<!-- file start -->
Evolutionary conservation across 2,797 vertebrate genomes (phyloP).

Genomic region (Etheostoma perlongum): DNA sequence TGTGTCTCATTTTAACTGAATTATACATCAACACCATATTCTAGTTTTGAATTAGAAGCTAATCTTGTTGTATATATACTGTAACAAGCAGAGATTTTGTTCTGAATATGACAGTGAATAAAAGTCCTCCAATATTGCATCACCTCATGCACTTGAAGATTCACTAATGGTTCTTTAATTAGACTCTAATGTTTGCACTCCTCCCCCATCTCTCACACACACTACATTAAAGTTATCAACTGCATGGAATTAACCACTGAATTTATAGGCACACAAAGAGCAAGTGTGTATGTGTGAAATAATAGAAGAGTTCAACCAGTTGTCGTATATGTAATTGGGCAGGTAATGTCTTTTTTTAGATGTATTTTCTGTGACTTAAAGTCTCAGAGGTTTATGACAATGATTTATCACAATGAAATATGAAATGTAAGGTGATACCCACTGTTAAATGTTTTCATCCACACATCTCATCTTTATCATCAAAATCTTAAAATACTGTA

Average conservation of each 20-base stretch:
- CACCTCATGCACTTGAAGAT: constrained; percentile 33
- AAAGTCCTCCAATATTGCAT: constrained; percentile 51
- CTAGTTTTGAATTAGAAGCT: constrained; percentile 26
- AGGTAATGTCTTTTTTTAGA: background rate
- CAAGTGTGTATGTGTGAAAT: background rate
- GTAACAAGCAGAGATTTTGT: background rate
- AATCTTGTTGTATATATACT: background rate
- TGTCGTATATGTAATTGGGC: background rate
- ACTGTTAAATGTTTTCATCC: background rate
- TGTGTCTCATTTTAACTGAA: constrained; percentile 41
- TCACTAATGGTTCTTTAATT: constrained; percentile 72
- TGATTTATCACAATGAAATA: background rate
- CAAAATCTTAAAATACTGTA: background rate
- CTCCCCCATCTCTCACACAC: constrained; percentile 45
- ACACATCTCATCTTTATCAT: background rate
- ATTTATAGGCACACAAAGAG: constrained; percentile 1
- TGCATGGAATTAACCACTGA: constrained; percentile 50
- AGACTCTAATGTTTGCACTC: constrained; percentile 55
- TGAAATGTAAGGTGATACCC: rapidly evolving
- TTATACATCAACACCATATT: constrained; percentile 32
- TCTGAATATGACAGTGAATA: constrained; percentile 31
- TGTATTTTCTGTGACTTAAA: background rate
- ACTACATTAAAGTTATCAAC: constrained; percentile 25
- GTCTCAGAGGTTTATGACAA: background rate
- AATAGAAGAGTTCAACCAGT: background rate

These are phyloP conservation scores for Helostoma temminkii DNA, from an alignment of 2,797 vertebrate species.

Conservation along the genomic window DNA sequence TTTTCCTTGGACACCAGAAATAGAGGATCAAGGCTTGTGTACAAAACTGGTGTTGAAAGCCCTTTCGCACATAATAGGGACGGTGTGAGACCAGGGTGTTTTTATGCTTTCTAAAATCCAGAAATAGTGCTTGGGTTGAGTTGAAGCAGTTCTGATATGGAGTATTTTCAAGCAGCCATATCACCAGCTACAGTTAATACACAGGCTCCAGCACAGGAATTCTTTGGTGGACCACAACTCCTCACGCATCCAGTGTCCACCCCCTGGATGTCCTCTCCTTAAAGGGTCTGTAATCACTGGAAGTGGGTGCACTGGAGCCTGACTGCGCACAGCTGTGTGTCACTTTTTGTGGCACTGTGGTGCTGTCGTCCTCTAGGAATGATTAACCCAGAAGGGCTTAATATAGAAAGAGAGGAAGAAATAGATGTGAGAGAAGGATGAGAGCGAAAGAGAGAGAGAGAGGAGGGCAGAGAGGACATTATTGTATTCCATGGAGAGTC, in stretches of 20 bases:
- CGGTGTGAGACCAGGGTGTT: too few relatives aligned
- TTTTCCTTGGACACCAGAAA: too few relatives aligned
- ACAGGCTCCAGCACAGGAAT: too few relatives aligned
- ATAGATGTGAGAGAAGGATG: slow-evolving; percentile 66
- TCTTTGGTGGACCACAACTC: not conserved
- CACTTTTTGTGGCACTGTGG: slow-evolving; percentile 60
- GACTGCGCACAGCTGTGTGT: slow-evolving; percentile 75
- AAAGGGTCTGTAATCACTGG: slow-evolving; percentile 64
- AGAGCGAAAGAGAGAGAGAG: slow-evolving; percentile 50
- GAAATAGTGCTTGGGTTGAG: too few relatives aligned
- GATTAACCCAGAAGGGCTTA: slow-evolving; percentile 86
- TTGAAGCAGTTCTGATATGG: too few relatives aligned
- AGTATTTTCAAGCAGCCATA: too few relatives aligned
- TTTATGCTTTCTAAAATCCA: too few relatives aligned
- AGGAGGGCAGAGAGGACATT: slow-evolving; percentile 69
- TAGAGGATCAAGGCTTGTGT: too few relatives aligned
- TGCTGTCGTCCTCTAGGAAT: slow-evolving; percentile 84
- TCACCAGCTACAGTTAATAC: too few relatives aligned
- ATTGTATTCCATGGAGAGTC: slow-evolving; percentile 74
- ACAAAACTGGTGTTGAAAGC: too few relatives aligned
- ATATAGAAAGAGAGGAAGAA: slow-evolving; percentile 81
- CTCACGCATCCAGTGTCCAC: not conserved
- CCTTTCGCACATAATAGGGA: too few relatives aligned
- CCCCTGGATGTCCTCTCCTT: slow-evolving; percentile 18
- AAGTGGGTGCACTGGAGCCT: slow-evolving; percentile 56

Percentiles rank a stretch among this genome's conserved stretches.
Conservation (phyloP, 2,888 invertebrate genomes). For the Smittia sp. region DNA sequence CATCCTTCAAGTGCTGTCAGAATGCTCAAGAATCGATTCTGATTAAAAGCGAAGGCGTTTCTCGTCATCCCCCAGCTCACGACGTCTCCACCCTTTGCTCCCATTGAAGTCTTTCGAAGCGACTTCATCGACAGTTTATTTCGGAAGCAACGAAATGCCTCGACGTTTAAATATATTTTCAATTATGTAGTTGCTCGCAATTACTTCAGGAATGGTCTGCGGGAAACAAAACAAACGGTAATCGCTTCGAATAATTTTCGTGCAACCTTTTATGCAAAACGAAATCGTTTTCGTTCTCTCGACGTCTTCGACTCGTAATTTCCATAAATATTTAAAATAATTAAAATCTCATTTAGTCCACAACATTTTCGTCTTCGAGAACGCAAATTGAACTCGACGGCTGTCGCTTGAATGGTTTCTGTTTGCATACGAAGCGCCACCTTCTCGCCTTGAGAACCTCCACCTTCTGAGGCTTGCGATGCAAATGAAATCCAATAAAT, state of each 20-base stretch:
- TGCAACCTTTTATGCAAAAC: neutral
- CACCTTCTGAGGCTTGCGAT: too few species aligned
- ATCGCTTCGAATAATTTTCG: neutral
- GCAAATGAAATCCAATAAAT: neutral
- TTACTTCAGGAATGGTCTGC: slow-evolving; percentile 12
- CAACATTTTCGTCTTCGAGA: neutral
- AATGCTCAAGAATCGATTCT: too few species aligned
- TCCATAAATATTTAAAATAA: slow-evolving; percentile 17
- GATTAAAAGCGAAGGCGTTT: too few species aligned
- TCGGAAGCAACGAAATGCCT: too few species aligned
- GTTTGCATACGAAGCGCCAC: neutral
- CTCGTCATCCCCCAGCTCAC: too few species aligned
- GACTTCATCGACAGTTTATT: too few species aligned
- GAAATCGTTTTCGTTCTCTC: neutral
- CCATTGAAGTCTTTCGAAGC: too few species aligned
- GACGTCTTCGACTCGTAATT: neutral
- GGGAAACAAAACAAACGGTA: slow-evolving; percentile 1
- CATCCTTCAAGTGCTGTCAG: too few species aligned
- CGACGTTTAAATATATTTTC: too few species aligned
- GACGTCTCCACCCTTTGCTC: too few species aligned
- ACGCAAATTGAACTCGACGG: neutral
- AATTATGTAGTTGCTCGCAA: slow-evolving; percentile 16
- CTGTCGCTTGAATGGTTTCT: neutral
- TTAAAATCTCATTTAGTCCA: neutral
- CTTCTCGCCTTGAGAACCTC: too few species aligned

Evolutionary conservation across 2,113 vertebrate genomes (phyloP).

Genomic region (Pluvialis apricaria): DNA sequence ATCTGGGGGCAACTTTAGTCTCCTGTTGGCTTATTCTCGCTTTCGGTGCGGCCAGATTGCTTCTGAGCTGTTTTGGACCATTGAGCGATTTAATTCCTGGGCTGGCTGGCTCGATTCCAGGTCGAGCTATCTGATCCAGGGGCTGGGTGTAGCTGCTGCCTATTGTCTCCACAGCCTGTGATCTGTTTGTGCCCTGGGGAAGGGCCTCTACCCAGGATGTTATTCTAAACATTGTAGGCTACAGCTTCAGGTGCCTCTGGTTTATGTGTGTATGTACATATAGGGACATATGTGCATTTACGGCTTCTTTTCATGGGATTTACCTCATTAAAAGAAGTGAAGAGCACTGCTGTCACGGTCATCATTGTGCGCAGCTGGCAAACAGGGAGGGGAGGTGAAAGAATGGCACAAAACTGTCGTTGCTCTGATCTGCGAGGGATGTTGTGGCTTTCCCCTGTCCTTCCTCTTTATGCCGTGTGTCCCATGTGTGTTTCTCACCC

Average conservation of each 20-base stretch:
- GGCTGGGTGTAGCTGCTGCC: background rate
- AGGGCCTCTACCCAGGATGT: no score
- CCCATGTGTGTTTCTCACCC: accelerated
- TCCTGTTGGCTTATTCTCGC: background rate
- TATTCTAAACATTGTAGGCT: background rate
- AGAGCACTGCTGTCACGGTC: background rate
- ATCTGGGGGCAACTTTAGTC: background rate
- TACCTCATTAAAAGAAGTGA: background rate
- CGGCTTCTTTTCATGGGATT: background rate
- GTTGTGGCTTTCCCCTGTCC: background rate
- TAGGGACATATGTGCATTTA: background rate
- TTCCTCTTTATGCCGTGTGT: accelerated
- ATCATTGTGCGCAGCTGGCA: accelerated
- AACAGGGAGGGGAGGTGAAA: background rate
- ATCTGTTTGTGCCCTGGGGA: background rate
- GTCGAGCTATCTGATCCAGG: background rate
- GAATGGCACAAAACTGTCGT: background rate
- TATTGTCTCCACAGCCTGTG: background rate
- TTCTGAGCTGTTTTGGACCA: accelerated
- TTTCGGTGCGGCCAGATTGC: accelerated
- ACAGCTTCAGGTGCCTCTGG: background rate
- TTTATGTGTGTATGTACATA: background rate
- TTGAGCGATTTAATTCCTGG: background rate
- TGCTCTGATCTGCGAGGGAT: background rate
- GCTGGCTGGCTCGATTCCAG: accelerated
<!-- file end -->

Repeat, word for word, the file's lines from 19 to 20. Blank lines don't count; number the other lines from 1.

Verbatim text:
- ATTTATAGGCACACAAAGAG: constrained; percentile 1
- TGCATGGAATTAACCACTGA: constrained; percentile 50